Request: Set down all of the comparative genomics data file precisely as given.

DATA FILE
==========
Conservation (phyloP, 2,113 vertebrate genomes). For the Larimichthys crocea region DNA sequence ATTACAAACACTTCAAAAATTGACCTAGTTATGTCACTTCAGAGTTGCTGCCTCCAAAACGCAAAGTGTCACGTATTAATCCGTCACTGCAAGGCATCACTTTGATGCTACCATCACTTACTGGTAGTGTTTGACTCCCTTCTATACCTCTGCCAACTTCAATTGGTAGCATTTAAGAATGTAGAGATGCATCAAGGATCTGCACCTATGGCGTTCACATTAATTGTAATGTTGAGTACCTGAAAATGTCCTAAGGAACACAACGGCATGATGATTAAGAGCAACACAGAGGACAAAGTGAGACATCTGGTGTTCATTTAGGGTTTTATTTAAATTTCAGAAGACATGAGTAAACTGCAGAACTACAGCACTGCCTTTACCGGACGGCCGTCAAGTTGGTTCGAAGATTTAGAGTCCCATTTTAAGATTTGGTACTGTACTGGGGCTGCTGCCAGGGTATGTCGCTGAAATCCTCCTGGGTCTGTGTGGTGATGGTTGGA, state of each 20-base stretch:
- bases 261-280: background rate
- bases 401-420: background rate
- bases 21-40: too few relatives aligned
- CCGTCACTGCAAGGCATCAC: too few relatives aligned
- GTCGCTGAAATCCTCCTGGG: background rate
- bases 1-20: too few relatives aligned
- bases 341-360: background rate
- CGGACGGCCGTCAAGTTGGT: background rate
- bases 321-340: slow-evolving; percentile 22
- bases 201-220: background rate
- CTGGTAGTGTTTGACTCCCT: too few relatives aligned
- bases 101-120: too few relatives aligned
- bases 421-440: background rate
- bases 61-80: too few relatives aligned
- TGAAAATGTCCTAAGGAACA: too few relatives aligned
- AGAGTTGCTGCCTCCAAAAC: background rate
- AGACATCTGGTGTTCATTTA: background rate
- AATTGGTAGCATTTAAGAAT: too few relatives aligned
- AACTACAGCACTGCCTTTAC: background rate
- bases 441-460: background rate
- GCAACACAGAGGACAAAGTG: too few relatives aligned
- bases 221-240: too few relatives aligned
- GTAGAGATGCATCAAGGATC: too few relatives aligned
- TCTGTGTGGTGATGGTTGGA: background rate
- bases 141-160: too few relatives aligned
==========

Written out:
Conservation (phyloP, 2,113 vertebrate genomes). For the Larimichthys crocea region DNA sequence ATTACAAACACTTCAAAAATTGACCTAGTTATGTCACTTCAGAGTTGCTGCCTCCAAAACGCAAAGTGTCACGTATTAATCCGTCACTGCAAGGCATCACTTTGATGCTACCATCACTTACTGGTAGTGTTTGACTCCCTTCTATACCTCTGCCAACTTCAATTGGTAGCATTTAAGAATGTAGAGATGCATCAAGGATCTGCACCTATGGCGTTCACATTAATTGTAATGTTGAGTACCTGAAAATGTCCTAAGGAACACAACGGCATGATGATTAAGAGCAACACAGAGGACAAAGTGAGACATCTGGTGTTCATTTAGGGTTTTATTTAAATTTCAGAAGACATGAGTAAACTGCAGAACTACAGCACTGCCTTTACCGGACGGCCGTCAAGTTGGTTCGAAGATTTAGAGTCCCATTTTAAGATTTGGTACTGTACTGGGGCTGCTGCCAGGGTATGTCGCTGAAATCCTCCTGGGTCTGTGTGGTGATGGTTGGA, state of each 20-base stretch:
- bases 261-280: background rate
- bases 401-420: background rate
- bases 21-40: too few relatives aligned
- CCGTCACTGCAAGGCATCAC: too few relatives aligned
- GTCGCTGAAATCCTCCTGGG: background rate
- bases 1-20: too few relatives aligned
- bases 341-360: background rate
- CGGACGGCCGTCAAGTTGGT: background rate
- bases 321-340: slow-evolving; percentile 22
- bases 201-220: background rate
- CTGGTAGTGTTTGACTCCCT: too few relatives aligned
- bases 101-120: too few relatives aligned
- bases 421-440: background rate
- bases 61-80: too few relatives aligned
- TGAAAATGTCCTAAGGAACA: too few relatives aligned
- AGAGTTGCTGCCTCCAAAAC: background rate
- AGACATCTGGTGTTCATTTA: background rate
- AATTGGTAGCATTTAAGAAT: too few relatives aligned
- AACTACAGCACTGCCTTTAC: background rate
- bases 441-460: background rate
- GCAACACAGAGGACAAAGTG: too few relatives aligned
- bases 221-240: too few relatives aligned
- GTAGAGATGCATCAAGGATC: too few relatives aligned
- TCTGTGTGGTGATGGTTGGA: background rate
- bases 141-160: too few relatives aligned